Richard Stallman, transcribed from a talk:
So let’s see what happens if [an inventor] tries to use a patent to stop them. He says “Oh No, IBM. You cannot compete with me. I’ve got this patent. IBM says let’s see. Let’s look at your product. Hmmm. I’ve got this patent and this one and this one and this one and this one and this one, which parts of your product infringe. If you think you can fight against all of them in court, I will just go back and find some more. So, why don’t you cross license with me?” And then this brilliant small inventor says “Well, OK, I’ll cross license”. So he can go back and make these wonderful whatever it is, but so can IBM. IBM gets access to his patent and gets the right to compete with him, which means that this patent didn’t “protect” him at all. The patent system doesn’t really do that.
I’ve considered the arguments by Stallman, John Gruber, and Tim Bray on software patents, and I side with Stallman in that software patents are inherently problematic and are a net loss for society.
The major difference in their arguments is that, while all three mention the realities and dysfunctions of the patent system, Stallman focuses strongly on the difference between what it’s intended to do and what actually happens. He also illustrates the reality of trying to develop any nontrivial software in a patent-filled landscape.
Many argue that inventors should be protected and incentivized by patents, otherwise they would stop inventing. It’s a nice theory, but it doesn’t hold up for software.1
We can argue about what the system should do, or what it theoretically does, or what it ideally does, but that’s an academic exercise at best. To evaluate whether software patents are a net gain for society, we need to evaluate their reality, which differs quite a bit from most arguments for why patents are necessary.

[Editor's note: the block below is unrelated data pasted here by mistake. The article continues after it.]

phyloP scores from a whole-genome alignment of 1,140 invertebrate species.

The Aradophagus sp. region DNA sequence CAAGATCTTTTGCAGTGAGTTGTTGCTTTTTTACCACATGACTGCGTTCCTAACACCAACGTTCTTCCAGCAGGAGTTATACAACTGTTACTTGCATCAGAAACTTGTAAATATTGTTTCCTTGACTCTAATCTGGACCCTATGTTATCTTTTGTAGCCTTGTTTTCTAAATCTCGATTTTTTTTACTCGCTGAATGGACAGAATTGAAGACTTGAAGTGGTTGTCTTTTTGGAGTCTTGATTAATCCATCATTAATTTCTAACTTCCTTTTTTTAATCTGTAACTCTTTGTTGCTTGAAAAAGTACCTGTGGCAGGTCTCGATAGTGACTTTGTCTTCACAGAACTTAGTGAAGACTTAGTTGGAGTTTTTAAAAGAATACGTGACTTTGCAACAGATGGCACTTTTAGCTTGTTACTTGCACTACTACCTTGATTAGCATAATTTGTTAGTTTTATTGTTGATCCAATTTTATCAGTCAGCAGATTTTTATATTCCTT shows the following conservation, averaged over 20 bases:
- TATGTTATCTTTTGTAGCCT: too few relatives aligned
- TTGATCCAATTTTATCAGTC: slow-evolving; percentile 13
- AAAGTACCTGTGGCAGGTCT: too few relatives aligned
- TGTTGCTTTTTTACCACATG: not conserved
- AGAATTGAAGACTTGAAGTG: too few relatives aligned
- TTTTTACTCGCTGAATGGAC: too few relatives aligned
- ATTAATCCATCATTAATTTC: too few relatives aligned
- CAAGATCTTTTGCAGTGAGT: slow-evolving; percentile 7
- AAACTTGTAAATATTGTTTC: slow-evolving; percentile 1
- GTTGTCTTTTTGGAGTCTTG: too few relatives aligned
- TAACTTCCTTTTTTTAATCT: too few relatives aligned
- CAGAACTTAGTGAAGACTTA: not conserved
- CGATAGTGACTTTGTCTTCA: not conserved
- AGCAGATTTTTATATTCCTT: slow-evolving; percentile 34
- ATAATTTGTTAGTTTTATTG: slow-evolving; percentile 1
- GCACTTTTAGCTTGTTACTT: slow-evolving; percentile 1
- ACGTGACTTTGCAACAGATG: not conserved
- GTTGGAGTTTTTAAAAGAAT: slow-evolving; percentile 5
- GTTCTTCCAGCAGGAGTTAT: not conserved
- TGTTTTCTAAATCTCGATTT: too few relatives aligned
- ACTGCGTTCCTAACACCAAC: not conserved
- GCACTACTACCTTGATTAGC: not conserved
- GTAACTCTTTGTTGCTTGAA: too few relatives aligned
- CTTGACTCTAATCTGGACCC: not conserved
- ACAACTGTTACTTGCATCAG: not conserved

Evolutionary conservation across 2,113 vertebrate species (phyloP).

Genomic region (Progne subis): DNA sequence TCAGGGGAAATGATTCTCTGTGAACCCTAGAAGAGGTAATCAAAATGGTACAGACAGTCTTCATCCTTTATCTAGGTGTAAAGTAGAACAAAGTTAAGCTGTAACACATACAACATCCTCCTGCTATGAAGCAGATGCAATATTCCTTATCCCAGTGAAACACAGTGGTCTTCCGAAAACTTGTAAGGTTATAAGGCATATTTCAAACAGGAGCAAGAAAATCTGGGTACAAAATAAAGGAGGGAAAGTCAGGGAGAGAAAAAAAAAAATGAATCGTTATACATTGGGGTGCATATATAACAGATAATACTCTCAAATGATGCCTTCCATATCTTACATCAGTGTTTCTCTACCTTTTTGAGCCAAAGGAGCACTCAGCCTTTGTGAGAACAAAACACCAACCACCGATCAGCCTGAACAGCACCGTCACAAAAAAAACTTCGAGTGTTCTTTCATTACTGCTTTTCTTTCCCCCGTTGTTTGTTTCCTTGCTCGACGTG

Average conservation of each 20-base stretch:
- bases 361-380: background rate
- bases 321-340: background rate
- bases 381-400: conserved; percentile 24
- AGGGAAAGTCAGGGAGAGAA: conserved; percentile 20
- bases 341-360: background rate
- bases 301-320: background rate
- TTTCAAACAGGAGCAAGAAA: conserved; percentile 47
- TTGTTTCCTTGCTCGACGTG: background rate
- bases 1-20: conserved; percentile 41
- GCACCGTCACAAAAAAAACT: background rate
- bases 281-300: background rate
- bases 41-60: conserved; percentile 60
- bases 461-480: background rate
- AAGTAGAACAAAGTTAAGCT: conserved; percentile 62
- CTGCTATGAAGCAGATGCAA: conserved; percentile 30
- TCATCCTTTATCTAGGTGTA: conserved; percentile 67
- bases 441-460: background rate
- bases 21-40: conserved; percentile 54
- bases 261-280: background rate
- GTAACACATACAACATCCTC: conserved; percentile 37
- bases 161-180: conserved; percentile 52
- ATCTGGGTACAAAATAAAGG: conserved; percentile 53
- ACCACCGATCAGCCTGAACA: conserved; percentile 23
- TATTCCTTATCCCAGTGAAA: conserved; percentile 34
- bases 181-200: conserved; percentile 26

The USPTO has repeatedly shown that they do not possess the ability to issue software patents responsibly. This isn’t the agency’s fault — it’s impossible in practice. As Stallman says, it often takes advanced computer scientists to even realize that two given patents are functionally identical, or that a patent application represents something trivial and already in widespread use.
Trademarks and copyrights are much easier for an agency to evaluate, but software patenting has resulted in a mess of trivial, invalid, and duplicate patents being issued and dysfunctionally “enforced” by threats and settlements at a tremendous cost to society.
As a working software developer, the thought of accidentally and unknowingly stumbling into someone’s patent is terrifying. There’s no question that it has hurt our industry in the past and will continue to artificially restrict progress indefinitely, and there’s little convincing evidence that the supposed benefits exist in practice at a large enough scale to maintain the status quo.
It’s highly questionable whether it holds up in most fields, but software is a particularly poor fit. Other extremely poor fits include business methods and genetically modified crops. The lack of enforcement and maintenance requirements for patents is also problematic and promotes dysfunction and fraud. ↩